Instead you decide on a phone call home and while you’re looking up the student’s phone numbers, the situation you’ve seen a thousand times repeated, presents itself yet again: no parents listed.

Child abandoned.

I would say that 90% of the parents who send their kids to us every day are amazing. Their devotion to their children is appreciated as well as very evident. But in the 18 years that Sean-Martin and I have been teaching, we have seen countless children who are abandoned by their parents in some form or another. Kids whose parents are divorced and one is no longer present in their lives. Kids whose parents are divorced and neither wants to take the responsibility so they bounce the child back and forth. Kids who have had a parent commit suicide. Kids whose parents are incarcerated. Kids whose parents are more interested in their newest romantic relationship than they are in raising their own child. Kids whose parents are addicted to drugs and alcohol. Kids whose parents suffer from depression and can’t get out of bed. The scenarios are endless, and many parents lay somewhere on the spectrum between sympathy and blame.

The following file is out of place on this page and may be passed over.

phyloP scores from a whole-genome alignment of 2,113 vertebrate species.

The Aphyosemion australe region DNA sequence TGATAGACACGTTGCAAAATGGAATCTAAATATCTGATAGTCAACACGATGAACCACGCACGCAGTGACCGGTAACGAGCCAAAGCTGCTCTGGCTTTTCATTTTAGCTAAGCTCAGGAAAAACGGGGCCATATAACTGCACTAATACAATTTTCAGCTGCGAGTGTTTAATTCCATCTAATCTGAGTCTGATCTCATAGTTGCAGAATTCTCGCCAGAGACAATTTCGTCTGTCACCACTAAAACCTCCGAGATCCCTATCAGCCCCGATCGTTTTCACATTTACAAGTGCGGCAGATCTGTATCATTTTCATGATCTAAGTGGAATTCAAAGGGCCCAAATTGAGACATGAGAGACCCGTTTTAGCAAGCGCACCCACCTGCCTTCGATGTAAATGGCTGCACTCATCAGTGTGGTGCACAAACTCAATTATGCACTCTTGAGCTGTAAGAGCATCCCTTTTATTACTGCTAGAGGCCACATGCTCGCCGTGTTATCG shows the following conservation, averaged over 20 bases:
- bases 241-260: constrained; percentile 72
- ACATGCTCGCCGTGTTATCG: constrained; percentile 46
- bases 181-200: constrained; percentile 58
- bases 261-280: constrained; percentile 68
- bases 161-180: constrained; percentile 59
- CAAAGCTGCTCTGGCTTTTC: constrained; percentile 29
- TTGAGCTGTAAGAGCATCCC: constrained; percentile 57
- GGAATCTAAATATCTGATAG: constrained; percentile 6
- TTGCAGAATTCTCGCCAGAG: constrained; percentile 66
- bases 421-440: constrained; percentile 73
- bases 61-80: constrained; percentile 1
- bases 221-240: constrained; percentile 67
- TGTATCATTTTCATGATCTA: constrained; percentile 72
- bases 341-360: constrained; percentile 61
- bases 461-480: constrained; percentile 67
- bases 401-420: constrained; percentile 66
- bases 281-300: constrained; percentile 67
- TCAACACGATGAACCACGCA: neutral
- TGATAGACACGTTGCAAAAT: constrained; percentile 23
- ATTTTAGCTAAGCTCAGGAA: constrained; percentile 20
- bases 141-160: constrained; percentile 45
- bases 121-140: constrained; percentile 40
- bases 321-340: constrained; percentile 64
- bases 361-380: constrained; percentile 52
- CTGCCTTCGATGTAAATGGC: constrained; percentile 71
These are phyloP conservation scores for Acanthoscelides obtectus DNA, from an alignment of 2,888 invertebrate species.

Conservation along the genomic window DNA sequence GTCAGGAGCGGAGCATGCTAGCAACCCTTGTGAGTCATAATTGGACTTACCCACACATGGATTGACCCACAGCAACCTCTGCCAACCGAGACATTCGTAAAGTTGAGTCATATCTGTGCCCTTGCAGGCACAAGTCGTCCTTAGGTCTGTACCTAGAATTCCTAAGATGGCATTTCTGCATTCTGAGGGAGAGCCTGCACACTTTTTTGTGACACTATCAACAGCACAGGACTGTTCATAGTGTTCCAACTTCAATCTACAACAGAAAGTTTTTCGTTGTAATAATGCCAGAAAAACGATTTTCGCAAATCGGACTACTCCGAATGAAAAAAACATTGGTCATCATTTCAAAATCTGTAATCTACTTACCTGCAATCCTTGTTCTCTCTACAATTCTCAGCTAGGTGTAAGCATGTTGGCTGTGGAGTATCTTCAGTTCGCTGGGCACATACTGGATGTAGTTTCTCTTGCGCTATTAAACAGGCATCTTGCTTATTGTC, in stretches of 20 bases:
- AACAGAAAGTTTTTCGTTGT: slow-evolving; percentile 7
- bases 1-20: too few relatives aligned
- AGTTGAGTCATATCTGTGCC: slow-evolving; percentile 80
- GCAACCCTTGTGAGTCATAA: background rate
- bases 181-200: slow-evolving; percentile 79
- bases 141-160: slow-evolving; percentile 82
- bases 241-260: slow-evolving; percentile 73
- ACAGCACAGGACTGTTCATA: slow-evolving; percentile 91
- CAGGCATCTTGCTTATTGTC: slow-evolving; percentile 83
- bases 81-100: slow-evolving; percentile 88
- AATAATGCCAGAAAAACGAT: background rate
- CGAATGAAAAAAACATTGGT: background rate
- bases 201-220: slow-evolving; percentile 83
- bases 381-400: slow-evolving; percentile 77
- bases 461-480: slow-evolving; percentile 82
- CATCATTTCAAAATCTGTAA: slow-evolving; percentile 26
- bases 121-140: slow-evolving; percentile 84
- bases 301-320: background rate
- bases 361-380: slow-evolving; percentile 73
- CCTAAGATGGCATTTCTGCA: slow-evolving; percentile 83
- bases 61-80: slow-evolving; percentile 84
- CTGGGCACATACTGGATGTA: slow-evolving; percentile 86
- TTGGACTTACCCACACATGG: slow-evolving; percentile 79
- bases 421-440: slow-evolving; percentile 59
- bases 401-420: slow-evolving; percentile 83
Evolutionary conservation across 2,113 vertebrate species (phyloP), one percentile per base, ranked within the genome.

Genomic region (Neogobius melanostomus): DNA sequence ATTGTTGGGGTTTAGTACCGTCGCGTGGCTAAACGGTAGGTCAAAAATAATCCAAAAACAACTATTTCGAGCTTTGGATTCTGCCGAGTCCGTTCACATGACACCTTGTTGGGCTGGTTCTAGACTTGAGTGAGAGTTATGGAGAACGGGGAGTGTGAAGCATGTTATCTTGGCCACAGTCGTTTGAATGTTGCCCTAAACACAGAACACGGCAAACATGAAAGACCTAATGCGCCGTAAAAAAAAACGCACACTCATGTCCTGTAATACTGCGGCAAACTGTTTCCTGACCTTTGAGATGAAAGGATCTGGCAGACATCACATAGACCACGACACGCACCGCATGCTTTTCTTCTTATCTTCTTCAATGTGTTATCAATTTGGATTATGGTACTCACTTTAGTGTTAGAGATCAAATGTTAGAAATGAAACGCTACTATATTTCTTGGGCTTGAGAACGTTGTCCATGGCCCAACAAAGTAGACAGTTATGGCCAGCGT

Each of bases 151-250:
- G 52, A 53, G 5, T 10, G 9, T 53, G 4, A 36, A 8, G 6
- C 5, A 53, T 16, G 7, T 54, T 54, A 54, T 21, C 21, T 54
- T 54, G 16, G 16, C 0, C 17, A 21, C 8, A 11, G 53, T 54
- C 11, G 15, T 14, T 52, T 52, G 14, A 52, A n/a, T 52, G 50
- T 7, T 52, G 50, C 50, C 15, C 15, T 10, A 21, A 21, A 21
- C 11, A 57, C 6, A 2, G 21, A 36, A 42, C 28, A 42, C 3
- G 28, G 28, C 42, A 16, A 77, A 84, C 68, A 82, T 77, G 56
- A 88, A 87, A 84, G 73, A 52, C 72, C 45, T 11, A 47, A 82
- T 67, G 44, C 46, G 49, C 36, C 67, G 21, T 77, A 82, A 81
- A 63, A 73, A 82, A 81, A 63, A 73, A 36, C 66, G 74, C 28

And, yet, if we continue to pass judgment on those broken parents, nothing will change. This is a dicey one for me. I'm the first to jump up on my platform and scream, "PARENTS! DO YOUR JOB!" But the truth of the matter is, there are so many broken people out there, and those people have children, and those children often end up being broken too. I've been getting this sense of urgency lately that I need to put the blame and judgment aside for these broken parents and remember that they're broken and, no matter how angry and indignant I get, I have to lock it into my brain that all that anger and indignance and blame does nothing to fix anything. So, by continuing to be frustrated, I am perpetuating the problem and I, myself, get caught up in generational brokenness. It just has to be a decision—that the judgment can't enter into the equation.